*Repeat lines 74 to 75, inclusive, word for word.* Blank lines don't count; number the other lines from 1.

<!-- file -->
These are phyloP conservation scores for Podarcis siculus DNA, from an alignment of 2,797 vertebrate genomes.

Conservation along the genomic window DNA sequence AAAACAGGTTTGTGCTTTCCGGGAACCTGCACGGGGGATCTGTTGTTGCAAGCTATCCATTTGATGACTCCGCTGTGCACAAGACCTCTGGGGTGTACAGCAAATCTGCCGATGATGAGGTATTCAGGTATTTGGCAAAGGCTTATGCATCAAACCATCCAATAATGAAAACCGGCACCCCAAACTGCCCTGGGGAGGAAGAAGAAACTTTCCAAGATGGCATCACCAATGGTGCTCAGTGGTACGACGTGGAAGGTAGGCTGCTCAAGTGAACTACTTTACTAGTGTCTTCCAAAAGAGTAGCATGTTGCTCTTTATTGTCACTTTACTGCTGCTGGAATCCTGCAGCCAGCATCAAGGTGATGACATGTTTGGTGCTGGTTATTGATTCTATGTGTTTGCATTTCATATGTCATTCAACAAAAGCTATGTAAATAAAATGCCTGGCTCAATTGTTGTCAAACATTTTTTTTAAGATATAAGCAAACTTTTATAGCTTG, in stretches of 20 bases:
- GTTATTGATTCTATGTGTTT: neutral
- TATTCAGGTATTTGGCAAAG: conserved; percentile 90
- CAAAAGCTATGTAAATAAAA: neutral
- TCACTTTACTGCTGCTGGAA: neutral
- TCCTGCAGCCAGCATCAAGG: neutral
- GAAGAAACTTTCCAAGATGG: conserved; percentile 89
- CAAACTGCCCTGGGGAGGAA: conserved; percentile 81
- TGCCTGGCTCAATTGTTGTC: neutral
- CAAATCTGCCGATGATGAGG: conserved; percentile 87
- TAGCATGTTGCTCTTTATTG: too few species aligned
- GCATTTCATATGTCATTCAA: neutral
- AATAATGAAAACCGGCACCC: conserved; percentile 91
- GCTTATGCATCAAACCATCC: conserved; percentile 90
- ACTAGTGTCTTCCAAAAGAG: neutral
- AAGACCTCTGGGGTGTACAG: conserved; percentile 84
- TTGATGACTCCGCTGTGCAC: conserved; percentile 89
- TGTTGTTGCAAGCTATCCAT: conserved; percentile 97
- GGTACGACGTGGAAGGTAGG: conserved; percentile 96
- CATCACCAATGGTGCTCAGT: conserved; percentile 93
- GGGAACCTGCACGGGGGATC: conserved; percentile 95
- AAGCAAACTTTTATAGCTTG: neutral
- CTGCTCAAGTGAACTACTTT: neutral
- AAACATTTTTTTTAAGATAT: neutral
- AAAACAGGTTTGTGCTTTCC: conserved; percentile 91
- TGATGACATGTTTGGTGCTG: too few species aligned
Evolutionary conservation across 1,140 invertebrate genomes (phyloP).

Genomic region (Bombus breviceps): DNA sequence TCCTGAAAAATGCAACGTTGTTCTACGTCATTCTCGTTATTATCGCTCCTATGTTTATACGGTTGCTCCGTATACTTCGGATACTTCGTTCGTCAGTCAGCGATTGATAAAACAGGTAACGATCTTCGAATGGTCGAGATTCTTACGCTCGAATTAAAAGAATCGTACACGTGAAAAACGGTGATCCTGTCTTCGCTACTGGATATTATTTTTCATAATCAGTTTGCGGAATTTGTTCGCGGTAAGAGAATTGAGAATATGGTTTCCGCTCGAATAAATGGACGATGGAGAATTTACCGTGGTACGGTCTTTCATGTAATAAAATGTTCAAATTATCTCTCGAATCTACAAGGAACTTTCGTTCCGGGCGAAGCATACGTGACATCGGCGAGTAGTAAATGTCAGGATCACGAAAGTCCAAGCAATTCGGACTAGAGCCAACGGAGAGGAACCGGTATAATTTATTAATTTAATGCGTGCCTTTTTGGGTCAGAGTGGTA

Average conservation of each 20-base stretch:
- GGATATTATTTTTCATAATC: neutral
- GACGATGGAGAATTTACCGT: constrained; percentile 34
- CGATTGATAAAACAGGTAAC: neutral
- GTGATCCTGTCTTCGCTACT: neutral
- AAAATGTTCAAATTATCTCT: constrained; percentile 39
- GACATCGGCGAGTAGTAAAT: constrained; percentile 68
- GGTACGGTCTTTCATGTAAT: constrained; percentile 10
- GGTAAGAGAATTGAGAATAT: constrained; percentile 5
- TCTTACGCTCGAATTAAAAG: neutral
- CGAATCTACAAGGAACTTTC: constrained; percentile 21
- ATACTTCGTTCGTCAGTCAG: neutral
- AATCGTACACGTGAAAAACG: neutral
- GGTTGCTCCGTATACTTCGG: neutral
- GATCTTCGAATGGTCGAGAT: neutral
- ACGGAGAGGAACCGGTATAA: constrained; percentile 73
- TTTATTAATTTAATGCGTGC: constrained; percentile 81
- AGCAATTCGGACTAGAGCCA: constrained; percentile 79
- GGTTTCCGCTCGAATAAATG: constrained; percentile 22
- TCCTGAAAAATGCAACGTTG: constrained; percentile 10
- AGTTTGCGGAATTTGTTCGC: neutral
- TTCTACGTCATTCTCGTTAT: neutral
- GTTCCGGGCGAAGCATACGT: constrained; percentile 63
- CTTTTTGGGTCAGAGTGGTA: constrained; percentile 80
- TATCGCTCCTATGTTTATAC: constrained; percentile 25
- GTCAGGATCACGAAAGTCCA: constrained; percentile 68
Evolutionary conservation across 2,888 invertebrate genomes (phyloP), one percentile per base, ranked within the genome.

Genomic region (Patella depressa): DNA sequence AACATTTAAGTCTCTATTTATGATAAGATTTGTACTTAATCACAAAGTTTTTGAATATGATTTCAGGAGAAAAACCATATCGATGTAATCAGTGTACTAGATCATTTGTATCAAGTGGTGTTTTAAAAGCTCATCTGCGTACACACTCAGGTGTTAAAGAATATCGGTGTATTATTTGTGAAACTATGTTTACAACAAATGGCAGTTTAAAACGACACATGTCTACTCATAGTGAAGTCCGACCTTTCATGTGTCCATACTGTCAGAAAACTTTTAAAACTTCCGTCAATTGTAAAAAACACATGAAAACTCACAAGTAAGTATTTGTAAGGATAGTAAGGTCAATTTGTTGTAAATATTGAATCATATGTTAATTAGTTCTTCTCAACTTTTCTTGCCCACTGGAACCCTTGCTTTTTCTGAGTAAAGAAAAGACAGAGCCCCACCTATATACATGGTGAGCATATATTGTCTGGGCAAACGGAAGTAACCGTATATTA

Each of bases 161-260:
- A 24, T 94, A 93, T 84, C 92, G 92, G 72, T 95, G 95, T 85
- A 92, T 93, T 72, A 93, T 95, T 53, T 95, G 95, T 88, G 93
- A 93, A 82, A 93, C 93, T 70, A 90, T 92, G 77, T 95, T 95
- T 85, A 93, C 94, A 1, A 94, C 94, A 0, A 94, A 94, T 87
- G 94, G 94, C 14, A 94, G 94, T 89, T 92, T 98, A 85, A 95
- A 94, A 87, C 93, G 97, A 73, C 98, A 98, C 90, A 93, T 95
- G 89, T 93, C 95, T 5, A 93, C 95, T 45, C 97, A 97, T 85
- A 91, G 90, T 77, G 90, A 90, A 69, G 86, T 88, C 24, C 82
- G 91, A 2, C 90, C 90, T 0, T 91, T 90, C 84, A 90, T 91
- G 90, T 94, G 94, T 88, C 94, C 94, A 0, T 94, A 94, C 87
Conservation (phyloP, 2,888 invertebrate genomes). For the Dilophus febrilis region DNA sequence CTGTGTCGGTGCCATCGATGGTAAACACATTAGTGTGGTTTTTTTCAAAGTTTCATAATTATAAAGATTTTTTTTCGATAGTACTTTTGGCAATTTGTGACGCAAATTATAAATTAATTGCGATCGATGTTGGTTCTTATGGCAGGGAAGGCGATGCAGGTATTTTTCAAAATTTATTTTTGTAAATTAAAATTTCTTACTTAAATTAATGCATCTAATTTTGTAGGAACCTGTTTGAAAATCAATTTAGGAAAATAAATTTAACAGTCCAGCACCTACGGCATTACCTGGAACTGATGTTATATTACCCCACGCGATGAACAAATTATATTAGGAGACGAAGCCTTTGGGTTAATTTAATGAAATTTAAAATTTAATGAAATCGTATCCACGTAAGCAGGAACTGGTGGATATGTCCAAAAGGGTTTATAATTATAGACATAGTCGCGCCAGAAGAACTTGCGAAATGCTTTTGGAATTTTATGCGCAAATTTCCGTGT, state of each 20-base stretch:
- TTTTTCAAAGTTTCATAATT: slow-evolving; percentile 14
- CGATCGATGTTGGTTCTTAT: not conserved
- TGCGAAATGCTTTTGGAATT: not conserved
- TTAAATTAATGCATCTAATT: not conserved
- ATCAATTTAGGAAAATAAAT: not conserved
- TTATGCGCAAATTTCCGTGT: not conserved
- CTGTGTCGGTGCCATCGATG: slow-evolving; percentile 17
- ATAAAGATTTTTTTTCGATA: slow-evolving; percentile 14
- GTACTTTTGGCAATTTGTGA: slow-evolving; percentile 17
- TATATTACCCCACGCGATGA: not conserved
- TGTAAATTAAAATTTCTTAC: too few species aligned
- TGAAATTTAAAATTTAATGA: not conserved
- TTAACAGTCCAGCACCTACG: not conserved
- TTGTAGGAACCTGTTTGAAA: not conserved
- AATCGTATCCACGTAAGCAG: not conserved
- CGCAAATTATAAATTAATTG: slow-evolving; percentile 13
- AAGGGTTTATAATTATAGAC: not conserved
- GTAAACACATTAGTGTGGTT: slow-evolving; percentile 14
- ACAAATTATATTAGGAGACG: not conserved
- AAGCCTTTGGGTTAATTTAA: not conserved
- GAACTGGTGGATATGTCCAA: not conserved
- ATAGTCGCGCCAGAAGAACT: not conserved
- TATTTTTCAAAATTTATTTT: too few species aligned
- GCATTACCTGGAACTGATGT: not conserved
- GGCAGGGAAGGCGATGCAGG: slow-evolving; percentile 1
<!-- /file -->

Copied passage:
- ATCAATTTAGGAAAATAAAT: not conserved
- TTATGCGCAAATTTCCGTGT: not conserved